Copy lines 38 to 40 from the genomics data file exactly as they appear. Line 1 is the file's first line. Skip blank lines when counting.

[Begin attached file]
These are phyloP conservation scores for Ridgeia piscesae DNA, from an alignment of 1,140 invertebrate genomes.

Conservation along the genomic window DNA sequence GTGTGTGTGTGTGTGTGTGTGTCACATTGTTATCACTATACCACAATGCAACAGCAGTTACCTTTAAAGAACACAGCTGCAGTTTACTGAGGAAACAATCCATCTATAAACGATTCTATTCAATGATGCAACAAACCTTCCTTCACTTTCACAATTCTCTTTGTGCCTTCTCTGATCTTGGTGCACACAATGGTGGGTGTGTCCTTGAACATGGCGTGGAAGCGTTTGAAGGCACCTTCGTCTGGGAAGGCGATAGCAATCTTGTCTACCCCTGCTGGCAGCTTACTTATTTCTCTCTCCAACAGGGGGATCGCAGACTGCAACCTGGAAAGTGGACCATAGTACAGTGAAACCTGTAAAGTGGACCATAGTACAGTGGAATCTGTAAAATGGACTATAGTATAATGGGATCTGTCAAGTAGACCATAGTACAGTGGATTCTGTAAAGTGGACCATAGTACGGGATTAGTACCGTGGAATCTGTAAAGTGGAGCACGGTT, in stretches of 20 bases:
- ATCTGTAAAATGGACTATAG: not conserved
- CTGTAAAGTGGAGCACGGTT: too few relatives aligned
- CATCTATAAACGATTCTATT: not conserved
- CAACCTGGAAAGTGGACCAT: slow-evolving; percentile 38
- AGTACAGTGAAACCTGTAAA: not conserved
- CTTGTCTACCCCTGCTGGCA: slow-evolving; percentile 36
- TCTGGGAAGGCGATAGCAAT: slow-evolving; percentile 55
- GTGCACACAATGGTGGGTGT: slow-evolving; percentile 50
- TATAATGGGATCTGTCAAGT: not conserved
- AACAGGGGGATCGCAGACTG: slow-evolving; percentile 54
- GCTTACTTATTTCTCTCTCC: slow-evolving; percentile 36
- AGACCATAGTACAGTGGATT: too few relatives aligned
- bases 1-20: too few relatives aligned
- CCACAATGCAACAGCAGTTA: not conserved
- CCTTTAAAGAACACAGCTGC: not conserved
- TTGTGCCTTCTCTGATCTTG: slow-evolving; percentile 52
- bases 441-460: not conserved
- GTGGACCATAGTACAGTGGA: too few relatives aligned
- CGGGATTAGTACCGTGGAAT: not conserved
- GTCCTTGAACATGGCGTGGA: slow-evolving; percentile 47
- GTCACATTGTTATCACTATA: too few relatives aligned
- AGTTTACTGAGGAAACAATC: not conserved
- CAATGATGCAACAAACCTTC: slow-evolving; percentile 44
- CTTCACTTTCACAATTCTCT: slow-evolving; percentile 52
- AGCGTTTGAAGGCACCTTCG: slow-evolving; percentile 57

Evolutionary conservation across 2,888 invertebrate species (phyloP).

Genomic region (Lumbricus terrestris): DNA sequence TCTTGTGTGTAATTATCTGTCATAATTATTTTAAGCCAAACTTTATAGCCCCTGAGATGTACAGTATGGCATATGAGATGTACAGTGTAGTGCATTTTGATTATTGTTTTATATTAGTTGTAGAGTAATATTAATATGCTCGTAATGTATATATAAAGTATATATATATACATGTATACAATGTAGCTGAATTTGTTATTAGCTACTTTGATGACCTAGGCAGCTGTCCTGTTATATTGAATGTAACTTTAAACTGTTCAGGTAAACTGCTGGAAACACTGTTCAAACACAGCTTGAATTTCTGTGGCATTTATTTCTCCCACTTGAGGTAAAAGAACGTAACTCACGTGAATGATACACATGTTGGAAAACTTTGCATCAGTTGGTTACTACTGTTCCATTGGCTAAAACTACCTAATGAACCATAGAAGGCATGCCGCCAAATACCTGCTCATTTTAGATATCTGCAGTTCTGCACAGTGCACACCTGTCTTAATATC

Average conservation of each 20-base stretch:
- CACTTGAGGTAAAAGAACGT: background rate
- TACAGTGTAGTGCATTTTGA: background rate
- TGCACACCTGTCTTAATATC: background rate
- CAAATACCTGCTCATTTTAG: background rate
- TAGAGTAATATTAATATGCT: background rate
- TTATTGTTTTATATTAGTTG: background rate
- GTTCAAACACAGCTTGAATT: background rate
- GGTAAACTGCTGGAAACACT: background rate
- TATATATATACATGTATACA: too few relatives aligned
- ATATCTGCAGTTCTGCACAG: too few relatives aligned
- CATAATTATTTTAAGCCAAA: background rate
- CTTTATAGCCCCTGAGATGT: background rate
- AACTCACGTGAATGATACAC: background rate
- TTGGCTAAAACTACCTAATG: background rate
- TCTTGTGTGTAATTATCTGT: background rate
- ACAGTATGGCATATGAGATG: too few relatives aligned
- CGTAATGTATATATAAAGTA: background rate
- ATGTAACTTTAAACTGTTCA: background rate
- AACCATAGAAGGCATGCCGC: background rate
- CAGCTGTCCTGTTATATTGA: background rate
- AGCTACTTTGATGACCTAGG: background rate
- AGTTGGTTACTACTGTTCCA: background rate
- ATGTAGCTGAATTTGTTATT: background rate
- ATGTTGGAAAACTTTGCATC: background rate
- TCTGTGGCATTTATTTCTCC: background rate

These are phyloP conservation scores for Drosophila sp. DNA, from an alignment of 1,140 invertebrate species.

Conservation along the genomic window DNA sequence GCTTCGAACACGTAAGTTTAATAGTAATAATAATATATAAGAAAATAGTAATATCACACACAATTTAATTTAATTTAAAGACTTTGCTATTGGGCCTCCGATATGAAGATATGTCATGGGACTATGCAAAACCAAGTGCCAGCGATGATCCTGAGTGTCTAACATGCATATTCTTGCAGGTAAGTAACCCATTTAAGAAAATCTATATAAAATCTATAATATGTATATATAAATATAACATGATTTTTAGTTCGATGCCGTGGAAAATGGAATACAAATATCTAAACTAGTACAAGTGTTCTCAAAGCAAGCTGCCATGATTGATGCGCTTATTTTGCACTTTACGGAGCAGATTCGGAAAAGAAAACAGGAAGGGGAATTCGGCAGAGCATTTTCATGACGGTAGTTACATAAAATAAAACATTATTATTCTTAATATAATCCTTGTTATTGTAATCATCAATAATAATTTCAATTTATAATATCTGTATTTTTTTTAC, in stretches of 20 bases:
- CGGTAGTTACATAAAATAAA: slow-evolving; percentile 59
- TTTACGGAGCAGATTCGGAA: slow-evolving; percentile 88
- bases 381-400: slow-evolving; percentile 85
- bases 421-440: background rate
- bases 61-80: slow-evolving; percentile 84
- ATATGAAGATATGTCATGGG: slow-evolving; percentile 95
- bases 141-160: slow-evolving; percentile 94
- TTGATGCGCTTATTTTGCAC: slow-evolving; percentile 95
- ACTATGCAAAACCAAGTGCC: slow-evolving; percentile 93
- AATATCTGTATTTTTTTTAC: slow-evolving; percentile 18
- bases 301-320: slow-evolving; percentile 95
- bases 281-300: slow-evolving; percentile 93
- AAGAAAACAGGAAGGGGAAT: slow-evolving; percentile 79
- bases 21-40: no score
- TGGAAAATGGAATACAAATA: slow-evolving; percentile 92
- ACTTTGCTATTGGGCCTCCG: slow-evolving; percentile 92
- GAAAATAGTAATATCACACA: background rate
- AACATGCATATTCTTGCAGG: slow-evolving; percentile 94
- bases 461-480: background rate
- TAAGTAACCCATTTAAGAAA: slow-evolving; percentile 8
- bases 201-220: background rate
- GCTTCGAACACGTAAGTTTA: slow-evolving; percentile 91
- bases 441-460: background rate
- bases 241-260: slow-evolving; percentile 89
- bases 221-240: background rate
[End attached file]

- GGTAAACTGCTGGAAACACT: background rate
- TATATATATACATGTATACA: too few relatives aligned
- ATATCTGCAGTTCTGCACAG: too few relatives aligned